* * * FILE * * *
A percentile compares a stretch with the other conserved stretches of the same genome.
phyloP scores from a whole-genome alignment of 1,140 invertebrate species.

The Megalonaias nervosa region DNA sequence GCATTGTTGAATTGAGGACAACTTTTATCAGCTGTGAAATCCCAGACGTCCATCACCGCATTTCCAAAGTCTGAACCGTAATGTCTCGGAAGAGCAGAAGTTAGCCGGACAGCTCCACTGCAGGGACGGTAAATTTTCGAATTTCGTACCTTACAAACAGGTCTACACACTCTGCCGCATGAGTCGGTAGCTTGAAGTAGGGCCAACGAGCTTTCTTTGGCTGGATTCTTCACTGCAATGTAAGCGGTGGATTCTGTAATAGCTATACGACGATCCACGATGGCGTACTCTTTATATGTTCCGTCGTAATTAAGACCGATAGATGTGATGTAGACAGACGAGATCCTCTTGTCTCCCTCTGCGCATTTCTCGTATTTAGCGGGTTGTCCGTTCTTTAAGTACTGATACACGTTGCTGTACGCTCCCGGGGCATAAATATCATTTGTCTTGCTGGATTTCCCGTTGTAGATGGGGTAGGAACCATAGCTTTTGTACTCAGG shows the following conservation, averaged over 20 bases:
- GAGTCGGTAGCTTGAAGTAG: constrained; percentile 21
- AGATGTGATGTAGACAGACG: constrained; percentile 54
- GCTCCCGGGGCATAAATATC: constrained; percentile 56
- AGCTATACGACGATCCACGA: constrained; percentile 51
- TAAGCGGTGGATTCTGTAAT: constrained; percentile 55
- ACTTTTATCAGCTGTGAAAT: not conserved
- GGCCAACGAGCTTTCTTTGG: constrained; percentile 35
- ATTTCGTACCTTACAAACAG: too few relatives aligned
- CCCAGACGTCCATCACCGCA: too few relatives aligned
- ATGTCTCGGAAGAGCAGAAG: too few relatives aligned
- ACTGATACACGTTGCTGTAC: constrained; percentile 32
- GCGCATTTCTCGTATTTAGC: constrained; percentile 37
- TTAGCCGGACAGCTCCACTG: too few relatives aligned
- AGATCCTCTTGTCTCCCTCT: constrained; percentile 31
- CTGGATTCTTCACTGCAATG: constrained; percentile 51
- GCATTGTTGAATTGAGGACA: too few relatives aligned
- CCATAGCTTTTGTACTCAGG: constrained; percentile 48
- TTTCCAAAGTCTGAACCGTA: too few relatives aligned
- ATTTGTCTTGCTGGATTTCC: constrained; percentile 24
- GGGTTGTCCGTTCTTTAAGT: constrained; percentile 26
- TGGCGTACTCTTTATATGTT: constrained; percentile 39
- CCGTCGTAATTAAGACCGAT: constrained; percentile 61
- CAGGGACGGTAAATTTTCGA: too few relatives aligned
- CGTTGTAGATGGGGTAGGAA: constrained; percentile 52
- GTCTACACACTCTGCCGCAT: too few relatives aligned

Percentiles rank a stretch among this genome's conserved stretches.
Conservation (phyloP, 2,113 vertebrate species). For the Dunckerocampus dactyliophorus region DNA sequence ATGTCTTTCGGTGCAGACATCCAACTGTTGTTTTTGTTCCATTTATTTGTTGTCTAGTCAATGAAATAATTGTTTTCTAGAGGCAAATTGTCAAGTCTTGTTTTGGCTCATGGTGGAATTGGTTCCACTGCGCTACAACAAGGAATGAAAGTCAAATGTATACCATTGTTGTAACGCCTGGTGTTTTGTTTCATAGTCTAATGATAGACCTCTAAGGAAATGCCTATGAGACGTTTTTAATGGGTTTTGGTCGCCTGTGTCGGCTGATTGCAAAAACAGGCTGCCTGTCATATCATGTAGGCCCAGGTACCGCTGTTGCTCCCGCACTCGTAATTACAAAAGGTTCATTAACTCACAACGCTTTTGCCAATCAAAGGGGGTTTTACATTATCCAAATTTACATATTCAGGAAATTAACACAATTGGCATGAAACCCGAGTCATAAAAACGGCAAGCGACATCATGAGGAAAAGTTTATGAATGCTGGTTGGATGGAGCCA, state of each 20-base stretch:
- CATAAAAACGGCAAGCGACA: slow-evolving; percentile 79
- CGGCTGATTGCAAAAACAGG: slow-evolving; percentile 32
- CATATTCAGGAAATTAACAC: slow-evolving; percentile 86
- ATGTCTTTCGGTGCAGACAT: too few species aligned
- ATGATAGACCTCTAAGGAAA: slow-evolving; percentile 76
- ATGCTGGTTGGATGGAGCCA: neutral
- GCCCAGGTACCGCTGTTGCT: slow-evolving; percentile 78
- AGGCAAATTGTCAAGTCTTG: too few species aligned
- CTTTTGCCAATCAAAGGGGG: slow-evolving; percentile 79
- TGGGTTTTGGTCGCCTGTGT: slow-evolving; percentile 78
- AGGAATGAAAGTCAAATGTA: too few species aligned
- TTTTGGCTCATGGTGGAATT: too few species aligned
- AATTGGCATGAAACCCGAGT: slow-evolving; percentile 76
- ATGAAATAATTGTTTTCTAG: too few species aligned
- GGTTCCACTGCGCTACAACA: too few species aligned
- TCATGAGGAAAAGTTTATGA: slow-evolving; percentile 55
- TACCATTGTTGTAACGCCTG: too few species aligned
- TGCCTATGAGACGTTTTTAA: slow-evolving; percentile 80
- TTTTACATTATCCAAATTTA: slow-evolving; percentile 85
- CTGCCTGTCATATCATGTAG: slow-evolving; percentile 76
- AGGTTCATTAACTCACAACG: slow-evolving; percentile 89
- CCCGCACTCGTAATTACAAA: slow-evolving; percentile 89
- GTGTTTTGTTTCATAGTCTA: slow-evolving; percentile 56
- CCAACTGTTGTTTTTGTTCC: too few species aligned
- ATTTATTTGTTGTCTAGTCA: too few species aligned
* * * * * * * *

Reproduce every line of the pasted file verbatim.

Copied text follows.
A percentile compares a stretch with the other conserved stretches of the same genome.
phyloP scores from a whole-genome alignment of 1,140 invertebrate species.

The Megalonaias nervosa region DNA sequence GCATTGTTGAATTGAGGACAACTTTTATCAGCTGTGAAATCCCAGACGTCCATCACCGCATTTCCAAAGTCTGAACCGTAATGTCTCGGAAGAGCAGAAGTTAGCCGGACAGCTCCACTGCAGGGACGGTAAATTTTCGAATTTCGTACCTTACAAACAGGTCTACACACTCTGCCGCATGAGTCGGTAGCTTGAAGTAGGGCCAACGAGCTTTCTTTGGCTGGATTCTTCACTGCAATGTAAGCGGTGGATTCTGTAATAGCTATACGACGATCCACGATGGCGTACTCTTTATATGTTCCGTCGTAATTAAGACCGATAGATGTGATGTAGACAGACGAGATCCTCTTGTCTCCCTCTGCGCATTTCTCGTATTTAGCGGGTTGTCCGTTCTTTAAGTACTGATACACGTTGCTGTACGCTCCCGGGGCATAAATATCATTTGTCTTGCTGGATTTCCCGTTGTAGATGGGGTAGGAACCATAGCTTTTGTACTCAGG shows the following conservation, averaged over 20 bases:
- GAGTCGGTAGCTTGAAGTAG: constrained; percentile 21
- AGATGTGATGTAGACAGACG: constrained; percentile 54
- GCTCCCGGGGCATAAATATC: constrained; percentile 56
- AGCTATACGACGATCCACGA: constrained; percentile 51
- TAAGCGGTGGATTCTGTAAT: constrained; percentile 55
- ACTTTTATCAGCTGTGAAAT: not conserved
- GGCCAACGAGCTTTCTTTGG: constrained; percentile 35
- ATTTCGTACCTTACAAACAG: too few relatives aligned
- CCCAGACGTCCATCACCGCA: too few relatives aligned
- ATGTCTCGGAAGAGCAGAAG: too few relatives aligned
- ACTGATACACGTTGCTGTAC: constrained; percentile 32
- GCGCATTTCTCGTATTTAGC: constrained; percentile 37
- TTAGCCGGACAGCTCCACTG: too few relatives aligned
- AGATCCTCTTGTCTCCCTCT: constrained; percentile 31
- CTGGATTCTTCACTGCAATG: constrained; percentile 51
- GCATTGTTGAATTGAGGACA: too few relatives aligned
- CCATAGCTTTTGTACTCAGG: constrained; percentile 48
- TTTCCAAAGTCTGAACCGTA: too few relatives aligned
- ATTTGTCTTGCTGGATTTCC: constrained; percentile 24
- GGGTTGTCCGTTCTTTAAGT: constrained; percentile 26
- TGGCGTACTCTTTATATGTT: constrained; percentile 39
- CCGTCGTAATTAAGACCGAT: constrained; percentile 61
- CAGGGACGGTAAATTTTCGA: too few relatives aligned
- CGTTGTAGATGGGGTAGGAA: constrained; percentile 52
- GTCTACACACTCTGCCGCAT: too few relatives aligned

Percentiles rank a stretch among this genome's conserved stretches.
Conservation (phyloP, 2,113 vertebrate species). For the Dunckerocampus dactyliophorus region DNA sequence ATGTCTTTCGGTGCAGACATCCAACTGTTGTTTTTGTTCCATTTATTTGTTGTCTAGTCAATGAAATAATTGTTTTCTAGAGGCAAATTGTCAAGTCTTGTTTTGGCTCATGGTGGAATTGGTTCCACTGCGCTACAACAAGGAATGAAAGTCAAATGTATACCATTGTTGTAACGCCTGGTGTTTTGTTTCATAGTCTAATGATAGACCTCTAAGGAAATGCCTATGAGACGTTTTTAATGGGTTTTGGTCGCCTGTGTCGGCTGATTGCAAAAACAGGCTGCCTGTCATATCATGTAGGCCCAGGTACCGCTGTTGCTCCCGCACTCGTAATTACAAAAGGTTCATTAACTCACAACGCTTTTGCCAATCAAAGGGGGTTTTACATTATCCAAATTTACATATTCAGGAAATTAACACAATTGGCATGAAACCCGAGTCATAAAAACGGCAAGCGACATCATGAGGAAAAGTTTATGAATGCTGGTTGGATGGAGCCA, state of each 20-base stretch:
- CATAAAAACGGCAAGCGACA: slow-evolving; percentile 79
- CGGCTGATTGCAAAAACAGG: slow-evolving; percentile 32
- CATATTCAGGAAATTAACAC: slow-evolving; percentile 86
- ATGTCTTTCGGTGCAGACAT: too few species aligned
- ATGATAGACCTCTAAGGAAA: slow-evolving; percentile 76
- ATGCTGGTTGGATGGAGCCA: neutral
- GCCCAGGTACCGCTGTTGCT: slow-evolving; percentile 78
- AGGCAAATTGTCAAGTCTTG: too few species aligned
- CTTTTGCCAATCAAAGGGGG: slow-evolving; percentile 79
- TGGGTTTTGGTCGCCTGTGT: slow-evolving; percentile 78
- AGGAATGAAAGTCAAATGTA: too few species aligned
- TTTTGGCTCATGGTGGAATT: too few species aligned
- AATTGGCATGAAACCCGAGT: slow-evolving; percentile 76
- ATGAAATAATTGTTTTCTAG: too few species aligned
- GGTTCCACTGCGCTACAACA: too few species aligned
- TCATGAGGAAAAGTTTATGA: slow-evolving; percentile 55
- TACCATTGTTGTAACGCCTG: too few species aligned
- TGCCTATGAGACGTTTTTAA: slow-evolving; percentile 80
- TTTTACATTATCCAAATTTA: slow-evolving; percentile 85
- CTGCCTGTCATATCATGTAG: slow-evolving; percentile 76
- AGGTTCATTAACTCACAACG: slow-evolving; percentile 89
- CCCGCACTCGTAATTACAAA: slow-evolving; percentile 89
- GTGTTTTGTTTCATAGTCTA: slow-evolving; percentile 56
- CCAACTGTTGTTTTTGTTCC: too few species aligned
- ATTTATTTGTTGTCTAGTCA: too few species aligned